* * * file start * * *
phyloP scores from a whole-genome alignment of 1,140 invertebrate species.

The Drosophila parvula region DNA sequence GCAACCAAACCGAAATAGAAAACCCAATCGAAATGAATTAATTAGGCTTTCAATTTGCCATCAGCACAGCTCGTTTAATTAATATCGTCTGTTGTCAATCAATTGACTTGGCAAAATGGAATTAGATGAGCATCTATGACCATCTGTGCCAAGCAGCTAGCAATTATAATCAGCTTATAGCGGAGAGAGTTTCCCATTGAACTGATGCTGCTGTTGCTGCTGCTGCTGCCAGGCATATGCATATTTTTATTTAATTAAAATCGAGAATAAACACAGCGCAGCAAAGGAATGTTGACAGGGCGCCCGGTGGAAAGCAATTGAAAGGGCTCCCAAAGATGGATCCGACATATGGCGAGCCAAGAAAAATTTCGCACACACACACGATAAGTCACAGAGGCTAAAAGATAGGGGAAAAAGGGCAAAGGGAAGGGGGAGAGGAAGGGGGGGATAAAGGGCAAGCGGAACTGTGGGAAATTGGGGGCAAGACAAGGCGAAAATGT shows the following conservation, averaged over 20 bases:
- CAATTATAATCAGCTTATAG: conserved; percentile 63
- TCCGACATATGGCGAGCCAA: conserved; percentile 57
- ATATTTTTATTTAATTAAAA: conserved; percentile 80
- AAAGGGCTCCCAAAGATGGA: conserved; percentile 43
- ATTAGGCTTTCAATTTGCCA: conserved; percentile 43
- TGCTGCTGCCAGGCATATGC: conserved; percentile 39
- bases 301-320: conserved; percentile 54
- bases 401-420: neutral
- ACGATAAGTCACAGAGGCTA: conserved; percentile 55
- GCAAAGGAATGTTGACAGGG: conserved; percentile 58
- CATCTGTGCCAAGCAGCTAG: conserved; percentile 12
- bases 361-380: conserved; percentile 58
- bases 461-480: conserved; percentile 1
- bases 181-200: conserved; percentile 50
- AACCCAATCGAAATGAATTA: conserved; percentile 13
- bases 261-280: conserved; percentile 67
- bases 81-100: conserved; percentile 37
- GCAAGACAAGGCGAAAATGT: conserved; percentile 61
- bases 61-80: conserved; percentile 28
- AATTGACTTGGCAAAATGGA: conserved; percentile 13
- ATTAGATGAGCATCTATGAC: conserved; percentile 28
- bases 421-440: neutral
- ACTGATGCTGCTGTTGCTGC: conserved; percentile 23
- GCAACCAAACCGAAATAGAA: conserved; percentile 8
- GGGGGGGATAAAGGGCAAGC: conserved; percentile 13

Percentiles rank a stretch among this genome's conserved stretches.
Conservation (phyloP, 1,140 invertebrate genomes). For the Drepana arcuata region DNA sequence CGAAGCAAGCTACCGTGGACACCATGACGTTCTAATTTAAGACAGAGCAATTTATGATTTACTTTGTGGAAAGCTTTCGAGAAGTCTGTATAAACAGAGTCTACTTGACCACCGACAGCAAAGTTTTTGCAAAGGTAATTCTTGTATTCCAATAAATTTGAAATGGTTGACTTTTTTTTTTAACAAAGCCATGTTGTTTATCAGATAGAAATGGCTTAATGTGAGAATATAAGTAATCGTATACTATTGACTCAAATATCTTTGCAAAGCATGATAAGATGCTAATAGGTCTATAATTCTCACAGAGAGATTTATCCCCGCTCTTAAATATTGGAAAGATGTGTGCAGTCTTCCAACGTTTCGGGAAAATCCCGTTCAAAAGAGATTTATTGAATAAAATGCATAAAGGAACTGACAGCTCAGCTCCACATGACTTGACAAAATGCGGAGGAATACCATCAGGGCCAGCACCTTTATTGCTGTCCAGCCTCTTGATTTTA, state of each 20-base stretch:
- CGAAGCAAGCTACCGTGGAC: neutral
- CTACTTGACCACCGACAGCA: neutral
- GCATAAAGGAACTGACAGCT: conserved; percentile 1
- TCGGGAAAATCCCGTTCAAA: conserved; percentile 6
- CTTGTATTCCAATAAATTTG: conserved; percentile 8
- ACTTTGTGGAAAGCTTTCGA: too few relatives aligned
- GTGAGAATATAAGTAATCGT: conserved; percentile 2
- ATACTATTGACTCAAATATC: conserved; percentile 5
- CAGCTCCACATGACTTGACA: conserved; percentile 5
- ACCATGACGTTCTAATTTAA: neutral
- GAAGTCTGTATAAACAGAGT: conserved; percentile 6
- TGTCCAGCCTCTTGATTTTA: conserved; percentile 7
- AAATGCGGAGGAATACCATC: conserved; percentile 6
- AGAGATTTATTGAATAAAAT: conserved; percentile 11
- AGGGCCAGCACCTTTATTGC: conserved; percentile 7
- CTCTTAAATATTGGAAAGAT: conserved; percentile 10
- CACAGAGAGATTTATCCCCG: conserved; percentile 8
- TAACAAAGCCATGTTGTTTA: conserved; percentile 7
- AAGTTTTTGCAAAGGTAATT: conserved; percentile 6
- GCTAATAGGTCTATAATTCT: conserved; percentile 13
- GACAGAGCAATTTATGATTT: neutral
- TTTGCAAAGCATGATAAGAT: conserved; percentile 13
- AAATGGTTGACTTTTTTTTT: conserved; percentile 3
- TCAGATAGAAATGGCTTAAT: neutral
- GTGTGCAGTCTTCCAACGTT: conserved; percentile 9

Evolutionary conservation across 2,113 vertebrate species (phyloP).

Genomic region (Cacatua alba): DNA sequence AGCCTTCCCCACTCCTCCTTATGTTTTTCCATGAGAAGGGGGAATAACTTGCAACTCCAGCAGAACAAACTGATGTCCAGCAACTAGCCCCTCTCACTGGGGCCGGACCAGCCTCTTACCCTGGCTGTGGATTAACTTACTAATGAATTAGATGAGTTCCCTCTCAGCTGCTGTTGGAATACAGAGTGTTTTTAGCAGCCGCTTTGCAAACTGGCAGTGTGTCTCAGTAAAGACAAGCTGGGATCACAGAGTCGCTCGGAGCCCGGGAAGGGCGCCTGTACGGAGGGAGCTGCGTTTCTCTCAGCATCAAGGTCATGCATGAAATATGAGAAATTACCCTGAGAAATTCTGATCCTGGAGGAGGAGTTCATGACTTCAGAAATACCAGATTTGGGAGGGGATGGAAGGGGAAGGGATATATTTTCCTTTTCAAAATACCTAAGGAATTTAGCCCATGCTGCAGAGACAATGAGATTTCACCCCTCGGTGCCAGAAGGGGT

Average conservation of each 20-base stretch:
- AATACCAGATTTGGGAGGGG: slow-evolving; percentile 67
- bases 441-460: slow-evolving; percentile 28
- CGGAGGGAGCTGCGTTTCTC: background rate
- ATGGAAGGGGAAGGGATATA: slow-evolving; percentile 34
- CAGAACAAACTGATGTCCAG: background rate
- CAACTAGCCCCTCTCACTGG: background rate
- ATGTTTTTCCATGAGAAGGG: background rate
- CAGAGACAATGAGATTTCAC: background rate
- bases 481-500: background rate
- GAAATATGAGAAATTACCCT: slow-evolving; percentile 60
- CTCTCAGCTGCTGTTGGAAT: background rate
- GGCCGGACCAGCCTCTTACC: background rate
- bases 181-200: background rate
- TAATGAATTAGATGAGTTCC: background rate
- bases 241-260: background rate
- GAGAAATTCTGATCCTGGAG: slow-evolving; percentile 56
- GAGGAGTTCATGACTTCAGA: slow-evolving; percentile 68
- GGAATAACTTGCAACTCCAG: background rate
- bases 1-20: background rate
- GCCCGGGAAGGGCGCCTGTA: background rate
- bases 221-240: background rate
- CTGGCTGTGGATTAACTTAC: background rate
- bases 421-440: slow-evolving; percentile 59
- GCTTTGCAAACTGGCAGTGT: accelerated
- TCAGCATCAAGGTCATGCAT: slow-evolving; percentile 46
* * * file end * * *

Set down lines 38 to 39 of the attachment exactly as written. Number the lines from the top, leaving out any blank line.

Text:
- CAGCTCCACATGACTTGACA: conserved; percentile 5
- ACCATGACGTTCTAATTTAA: neutral